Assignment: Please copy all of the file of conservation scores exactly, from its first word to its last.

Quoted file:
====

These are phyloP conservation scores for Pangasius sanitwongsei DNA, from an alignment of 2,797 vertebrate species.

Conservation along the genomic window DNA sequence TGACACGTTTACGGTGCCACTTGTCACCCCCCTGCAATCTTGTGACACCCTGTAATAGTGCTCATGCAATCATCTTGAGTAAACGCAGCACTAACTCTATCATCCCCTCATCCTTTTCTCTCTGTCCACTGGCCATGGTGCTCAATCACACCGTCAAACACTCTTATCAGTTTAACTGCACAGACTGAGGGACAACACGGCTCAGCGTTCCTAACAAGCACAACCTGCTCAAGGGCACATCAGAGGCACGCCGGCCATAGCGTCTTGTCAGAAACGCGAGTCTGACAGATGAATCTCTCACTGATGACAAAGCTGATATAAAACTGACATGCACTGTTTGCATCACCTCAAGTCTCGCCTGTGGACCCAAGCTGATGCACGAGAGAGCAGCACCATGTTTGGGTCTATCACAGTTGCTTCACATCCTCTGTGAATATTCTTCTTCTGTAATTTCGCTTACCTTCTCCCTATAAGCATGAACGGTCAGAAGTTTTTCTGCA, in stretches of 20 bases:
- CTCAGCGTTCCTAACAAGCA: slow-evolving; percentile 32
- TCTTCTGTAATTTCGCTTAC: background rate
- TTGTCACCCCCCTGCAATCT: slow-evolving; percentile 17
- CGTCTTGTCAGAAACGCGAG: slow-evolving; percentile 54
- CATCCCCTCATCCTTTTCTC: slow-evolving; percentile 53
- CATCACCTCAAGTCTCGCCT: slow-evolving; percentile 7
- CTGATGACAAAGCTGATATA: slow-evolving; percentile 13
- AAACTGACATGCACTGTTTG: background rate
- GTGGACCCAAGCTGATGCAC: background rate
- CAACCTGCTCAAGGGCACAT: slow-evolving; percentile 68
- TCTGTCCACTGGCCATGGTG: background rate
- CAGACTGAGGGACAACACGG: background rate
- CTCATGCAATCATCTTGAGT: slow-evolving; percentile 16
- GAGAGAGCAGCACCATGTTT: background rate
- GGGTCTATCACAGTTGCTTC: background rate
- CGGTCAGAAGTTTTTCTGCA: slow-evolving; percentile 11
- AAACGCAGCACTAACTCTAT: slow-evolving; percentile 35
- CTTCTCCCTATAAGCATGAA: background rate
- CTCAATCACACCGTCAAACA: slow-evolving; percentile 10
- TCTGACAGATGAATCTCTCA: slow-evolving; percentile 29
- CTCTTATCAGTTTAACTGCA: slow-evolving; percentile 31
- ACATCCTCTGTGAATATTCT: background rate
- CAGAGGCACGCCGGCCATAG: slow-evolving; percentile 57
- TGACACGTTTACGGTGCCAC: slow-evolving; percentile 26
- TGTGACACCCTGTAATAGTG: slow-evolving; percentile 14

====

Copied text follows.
These are phyloP conservation scores for Pangasius sanitwongsei DNA, from an alignment of 2,797 vertebrate species.

Conservation along the genomic window DNA sequence TGACACGTTTACGGTGCCACTTGTCACCCCCCTGCAATCTTGTGACACCCTGTAATAGTGCTCATGCAATCATCTTGAGTAAACGCAGCACTAACTCTATCATCCCCTCATCCTTTTCTCTCTGTCCACTGGCCATGGTGCTCAATCACACCGTCAAACACTCTTATCAGTTTAACTGCACAGACTGAGGGACAACACGGCTCAGCGTTCCTAACAAGCACAACCTGCTCAAGGGCACATCAGAGGCACGCCGGCCATAGCGTCTTGTCAGAAACGCGAGTCTGACAGATGAATCTCTCACTGATGACAAAGCTGATATAAAACTGACATGCACTGTTTGCATCACCTCAAGTCTCGCCTGTGGACCCAAGCTGATGCACGAGAGAGCAGCACCATGTTTGGGTCTATCACAGTTGCTTCACATCCTCTGTGAATATTCTTCTTCTGTAATTTCGCTTACCTTCTCCCTATAAGCATGAACGGTCAGAAGTTTTTCTGCA, in stretches of 20 bases:
- CTCAGCGTTCCTAACAAGCA: slow-evolving; percentile 32
- TCTTCTGTAATTTCGCTTAC: background rate
- TTGTCACCCCCCTGCAATCT: slow-evolving; percentile 17
- CGTCTTGTCAGAAACGCGAG: slow-evolving; percentile 54
- CATCCCCTCATCCTTTTCTC: slow-evolving; percentile 53
- CATCACCTCAAGTCTCGCCT: slow-evolving; percentile 7
- CTGATGACAAAGCTGATATA: slow-evolving; percentile 13
- AAACTGACATGCACTGTTTG: background rate
- GTGGACCCAAGCTGATGCAC: background rate
- CAACCTGCTCAAGGGCACAT: slow-evolving; percentile 68
- TCTGTCCACTGGCCATGGTG: background rate
- CAGACTGAGGGACAACACGG: background rate
- CTCATGCAATCATCTTGAGT: slow-evolving; percentile 16
- GAGAGAGCAGCACCATGTTT: background rate
- GGGTCTATCACAGTTGCTTC: background rate
- CGGTCAGAAGTTTTTCTGCA: slow-evolving; percentile 11
- AAACGCAGCACTAACTCTAT: slow-evolving; percentile 35
- CTTCTCCCTATAAGCATGAA: background rate
- CTCAATCACACCGTCAAACA: slow-evolving; percentile 10
- TCTGACAGATGAATCTCTCA: slow-evolving; percentile 29
- CTCTTATCAGTTTAACTGCA: slow-evolving; percentile 31
- ACATCCTCTGTGAATATTCT: background rate
- CAGAGGCACGCCGGCCATAG: slow-evolving; percentile 57
- TGACACGTTTACGGTGCCAC: slow-evolving; percentile 26
- TGTGACACCCTGTAATAGTG: slow-evolving; percentile 14